Just after Wat Mankorn the road curves North, with a series of Wats along it. Many of these are up hills so as the baking sun and dust wasn't enough we decided to make a game of trying to jog up the hill to the Wat as we parked at each one. 

Our last stop was Wat Saphan Hin. Naturally it had a rather nasty hill to try to run up. By this time it was about 4:30pm, we'd been riding in the heat since morning, and were all rather tired. Nobody made it further than about 60% jogging.

After this we headed for home. On the way we stopped at a roadside store to grab what may possibly have been the best beer ever and to admire the variety of Lays available.

Nothing like a "Spicy Seafood", "Sweet Basil", "Hot Chili Squid", or "Nori Seaweed" chips!

For no apparent reason houses are on stilts sometimes. Rain barely looks like a risk, let alone flooding!

On the way home we blundered into a free area containing a rather cool Wat, Wat Sorasek, with Elephants arrayed all around it.

In the evening we went to a restaurant in New Sukhothai (a few km away). The food was good and it turned out to be owned by a Tintin fan! Pictures of Tintin covers and the like adorned the walls in a number of places. Rod loved it.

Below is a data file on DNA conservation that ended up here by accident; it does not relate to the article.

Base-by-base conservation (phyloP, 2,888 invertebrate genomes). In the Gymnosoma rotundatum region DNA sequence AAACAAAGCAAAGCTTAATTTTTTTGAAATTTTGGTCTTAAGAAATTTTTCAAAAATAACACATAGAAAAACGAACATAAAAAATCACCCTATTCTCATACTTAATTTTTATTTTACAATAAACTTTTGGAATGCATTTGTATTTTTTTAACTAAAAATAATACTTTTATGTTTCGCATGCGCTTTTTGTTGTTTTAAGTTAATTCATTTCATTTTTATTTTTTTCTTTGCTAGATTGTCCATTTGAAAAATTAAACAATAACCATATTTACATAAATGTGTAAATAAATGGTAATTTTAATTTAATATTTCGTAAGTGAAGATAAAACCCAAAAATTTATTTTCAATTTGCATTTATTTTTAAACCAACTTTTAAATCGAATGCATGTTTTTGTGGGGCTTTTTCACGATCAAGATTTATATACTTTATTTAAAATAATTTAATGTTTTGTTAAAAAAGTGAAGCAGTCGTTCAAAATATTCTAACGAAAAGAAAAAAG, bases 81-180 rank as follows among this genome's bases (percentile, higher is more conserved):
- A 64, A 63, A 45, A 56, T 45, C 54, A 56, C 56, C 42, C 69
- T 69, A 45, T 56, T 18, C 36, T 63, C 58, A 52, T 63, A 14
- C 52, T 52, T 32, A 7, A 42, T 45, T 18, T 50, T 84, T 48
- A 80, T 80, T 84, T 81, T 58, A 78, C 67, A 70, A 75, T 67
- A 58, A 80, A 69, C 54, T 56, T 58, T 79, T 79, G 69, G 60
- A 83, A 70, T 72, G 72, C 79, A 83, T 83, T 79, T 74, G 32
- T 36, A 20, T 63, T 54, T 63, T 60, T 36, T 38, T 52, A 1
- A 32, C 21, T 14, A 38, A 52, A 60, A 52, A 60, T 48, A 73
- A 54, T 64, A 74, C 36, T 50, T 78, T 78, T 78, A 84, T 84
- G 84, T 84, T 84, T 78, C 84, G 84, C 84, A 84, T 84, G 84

After this we decided on a whim to take a short tour on a motorcycle based conveyance where the passengers sit in front. It's a strange position to ride in!

On February 3rd we got up and grabbed breakfast. Opposite the breakfast restaurant was the rather novel municipal building for the area.

Next we headed over to the North (and final) side. We got a relatively early start so we got to enjoy a cool period until 9 or 9:30 when the heat kicks in.

The highlight of the North side is Wat Phra Phai Luang. It sits in a moated area, around which a road runs. Various other, smaller, Wats are scattered around the side of the road.

Wat Sri Chum was also quite nice. Big Buddha ... and painted dog!

The Thuriang Kiln was a nice change of pace. It was at the end of a dusty road that appeared to leave nowhere initially.

Wat Sangkhawat was cool because to reach it one rode in along a little dirt road a fair ways.

After we admired the Wat and were just about to head back we realized there was more Wat further down the road!!

That was about the end of the West side. We headed back for the hotel to pack up, checkout, and grab a bus back to Chiang Mai. Along the way back we spotted a nice Wat of unknown name.

The bus back was reached without issue but it was rather low on seats so we got the luxury seating at the back of the bus. As it turned out this meant that we could stretch out and try to sleep so it wasn't that bad. After a few hours enough people were off the bus we got seats.

The plan is to spend the night in Chiang Mai at the same hotel as before (where we left most of our baggage during the Sukhothai trip) and in the early early morning catch a taxi out to the Thai Elephant Conservation Center for our mahout course!!